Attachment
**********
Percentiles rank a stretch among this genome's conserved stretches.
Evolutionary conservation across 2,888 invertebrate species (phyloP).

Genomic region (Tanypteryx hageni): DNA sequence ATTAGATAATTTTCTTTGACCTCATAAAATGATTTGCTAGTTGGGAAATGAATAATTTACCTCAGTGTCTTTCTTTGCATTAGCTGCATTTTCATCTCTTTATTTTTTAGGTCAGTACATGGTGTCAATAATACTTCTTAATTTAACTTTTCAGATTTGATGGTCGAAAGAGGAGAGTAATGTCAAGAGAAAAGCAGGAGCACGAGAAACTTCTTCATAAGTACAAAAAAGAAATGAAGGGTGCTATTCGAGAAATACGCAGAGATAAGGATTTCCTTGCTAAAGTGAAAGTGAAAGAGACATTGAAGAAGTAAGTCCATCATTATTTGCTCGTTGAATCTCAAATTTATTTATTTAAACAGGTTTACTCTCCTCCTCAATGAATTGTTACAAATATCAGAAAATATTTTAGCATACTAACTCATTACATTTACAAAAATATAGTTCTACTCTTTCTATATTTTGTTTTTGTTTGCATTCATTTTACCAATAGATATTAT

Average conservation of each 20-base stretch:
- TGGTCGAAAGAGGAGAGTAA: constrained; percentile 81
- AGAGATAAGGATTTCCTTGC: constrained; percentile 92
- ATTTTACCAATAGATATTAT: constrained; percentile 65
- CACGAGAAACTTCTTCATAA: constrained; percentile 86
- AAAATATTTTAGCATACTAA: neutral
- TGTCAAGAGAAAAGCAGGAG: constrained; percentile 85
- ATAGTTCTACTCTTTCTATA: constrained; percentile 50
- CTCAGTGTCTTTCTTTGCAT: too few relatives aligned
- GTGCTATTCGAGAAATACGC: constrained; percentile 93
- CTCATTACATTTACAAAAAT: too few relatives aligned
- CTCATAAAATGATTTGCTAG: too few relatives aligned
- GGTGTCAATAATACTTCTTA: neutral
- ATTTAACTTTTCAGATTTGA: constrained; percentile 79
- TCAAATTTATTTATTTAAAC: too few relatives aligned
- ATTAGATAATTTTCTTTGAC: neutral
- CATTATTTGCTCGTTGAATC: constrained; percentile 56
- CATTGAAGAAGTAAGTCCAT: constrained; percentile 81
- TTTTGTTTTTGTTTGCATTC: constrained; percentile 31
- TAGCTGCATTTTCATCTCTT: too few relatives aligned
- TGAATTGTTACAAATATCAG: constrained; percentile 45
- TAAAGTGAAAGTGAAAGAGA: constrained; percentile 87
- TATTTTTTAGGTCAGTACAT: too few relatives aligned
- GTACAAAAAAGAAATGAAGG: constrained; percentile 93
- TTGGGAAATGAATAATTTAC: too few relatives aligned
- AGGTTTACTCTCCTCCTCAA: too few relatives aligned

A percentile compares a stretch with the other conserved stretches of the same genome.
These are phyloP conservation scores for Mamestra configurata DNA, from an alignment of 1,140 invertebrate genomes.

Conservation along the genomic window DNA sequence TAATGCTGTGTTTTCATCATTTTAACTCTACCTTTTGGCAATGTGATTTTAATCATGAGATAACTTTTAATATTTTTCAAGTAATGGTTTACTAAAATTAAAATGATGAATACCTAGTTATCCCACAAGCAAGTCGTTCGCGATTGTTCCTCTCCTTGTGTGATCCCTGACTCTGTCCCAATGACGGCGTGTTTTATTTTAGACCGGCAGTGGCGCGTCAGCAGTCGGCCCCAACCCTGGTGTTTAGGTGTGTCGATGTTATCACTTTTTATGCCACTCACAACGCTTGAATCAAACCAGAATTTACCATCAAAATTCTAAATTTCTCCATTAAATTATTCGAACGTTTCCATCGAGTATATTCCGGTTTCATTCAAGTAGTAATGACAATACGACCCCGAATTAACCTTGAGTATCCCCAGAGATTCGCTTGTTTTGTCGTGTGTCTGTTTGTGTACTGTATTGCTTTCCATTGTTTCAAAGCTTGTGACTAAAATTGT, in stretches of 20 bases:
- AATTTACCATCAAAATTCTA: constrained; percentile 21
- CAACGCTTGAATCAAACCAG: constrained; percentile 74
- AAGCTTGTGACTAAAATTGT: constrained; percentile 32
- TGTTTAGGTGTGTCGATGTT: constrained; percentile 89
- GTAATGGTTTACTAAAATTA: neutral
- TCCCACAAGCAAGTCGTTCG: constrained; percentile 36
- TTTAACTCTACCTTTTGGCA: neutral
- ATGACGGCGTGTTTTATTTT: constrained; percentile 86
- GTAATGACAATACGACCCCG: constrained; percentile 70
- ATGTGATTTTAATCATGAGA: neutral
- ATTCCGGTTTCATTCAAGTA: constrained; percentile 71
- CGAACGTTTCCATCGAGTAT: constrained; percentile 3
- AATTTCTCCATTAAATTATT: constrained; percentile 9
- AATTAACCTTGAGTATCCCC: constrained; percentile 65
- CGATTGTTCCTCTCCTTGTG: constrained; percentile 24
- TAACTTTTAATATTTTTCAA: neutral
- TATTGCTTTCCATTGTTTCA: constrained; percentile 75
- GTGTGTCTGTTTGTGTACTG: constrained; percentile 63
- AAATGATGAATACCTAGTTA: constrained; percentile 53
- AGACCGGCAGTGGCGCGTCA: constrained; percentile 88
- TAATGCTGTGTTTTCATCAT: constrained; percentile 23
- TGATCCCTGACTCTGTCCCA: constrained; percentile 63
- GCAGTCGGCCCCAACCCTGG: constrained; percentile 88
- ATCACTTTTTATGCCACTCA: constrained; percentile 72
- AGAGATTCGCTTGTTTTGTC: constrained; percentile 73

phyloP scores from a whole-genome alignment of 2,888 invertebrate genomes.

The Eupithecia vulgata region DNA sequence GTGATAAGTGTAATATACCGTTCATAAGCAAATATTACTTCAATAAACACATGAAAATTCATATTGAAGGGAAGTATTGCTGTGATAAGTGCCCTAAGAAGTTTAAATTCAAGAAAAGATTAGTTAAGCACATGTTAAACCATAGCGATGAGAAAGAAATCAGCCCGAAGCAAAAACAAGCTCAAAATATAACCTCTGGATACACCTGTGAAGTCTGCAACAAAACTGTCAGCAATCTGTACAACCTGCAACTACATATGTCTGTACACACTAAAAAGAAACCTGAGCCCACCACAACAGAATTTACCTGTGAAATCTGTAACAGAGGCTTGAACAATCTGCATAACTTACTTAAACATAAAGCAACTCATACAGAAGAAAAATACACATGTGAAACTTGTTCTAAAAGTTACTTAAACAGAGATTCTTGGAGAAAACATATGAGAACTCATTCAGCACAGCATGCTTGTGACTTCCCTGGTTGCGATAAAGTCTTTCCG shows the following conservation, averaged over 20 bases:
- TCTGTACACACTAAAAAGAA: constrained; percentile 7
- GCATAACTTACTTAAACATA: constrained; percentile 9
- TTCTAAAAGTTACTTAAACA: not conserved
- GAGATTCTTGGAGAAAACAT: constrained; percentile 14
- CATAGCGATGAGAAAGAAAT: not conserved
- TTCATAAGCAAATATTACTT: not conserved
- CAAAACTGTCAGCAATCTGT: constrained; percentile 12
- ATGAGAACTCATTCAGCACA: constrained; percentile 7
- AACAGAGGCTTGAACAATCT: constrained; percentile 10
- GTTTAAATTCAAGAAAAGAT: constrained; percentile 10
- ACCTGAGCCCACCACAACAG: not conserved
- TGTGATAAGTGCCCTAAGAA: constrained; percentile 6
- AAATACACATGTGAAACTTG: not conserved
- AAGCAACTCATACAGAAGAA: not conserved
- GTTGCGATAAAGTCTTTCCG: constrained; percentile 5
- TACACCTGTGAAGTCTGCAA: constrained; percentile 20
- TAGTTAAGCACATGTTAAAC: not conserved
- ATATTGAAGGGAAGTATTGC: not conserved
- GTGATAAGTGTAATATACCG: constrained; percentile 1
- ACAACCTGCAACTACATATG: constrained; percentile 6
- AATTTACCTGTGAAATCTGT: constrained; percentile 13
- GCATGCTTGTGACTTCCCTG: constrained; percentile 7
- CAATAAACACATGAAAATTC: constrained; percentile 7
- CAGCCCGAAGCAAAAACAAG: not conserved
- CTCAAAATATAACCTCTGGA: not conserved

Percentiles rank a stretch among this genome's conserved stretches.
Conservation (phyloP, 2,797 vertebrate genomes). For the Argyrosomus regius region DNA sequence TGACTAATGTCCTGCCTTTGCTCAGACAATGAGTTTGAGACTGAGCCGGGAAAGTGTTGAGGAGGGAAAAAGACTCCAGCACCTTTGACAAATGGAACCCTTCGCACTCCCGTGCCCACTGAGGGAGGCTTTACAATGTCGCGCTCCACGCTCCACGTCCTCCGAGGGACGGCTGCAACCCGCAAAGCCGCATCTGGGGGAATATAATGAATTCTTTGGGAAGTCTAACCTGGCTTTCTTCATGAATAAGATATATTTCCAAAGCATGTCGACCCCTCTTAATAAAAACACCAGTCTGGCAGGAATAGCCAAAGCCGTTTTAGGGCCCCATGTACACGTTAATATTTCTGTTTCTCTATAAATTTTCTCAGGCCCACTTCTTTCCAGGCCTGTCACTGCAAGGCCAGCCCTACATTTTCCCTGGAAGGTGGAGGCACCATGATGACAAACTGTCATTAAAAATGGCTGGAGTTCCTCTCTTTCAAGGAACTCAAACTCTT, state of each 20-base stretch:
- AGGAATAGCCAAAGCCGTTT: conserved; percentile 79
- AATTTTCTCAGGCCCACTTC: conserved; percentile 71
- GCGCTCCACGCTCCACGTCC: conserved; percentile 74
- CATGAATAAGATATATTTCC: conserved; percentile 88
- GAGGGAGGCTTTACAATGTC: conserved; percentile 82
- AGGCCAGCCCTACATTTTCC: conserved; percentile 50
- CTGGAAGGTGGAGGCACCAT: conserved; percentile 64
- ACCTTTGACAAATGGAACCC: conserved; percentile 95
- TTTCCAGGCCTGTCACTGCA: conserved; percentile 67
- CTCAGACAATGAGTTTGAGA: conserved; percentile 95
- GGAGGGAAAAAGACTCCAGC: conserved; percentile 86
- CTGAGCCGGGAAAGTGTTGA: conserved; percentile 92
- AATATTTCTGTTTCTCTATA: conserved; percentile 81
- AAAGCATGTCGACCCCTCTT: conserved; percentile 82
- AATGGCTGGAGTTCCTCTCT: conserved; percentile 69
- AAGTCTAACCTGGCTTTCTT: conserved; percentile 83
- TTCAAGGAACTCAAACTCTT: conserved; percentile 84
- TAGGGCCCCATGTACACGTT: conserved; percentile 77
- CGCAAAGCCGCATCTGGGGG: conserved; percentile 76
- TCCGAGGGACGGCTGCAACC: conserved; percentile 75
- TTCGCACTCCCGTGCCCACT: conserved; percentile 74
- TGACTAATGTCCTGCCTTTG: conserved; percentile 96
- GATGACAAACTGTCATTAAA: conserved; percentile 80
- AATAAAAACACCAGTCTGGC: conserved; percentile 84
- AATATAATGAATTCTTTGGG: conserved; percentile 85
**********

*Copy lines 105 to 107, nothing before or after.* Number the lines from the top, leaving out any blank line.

- CGCAAAGCCGCATCTGGGGG: conserved; percentile 76
- TCCGAGGGACGGCTGCAACC: conserved; percentile 75
- TTCGCACTCCCGTGCCCACT: conserved; percentile 74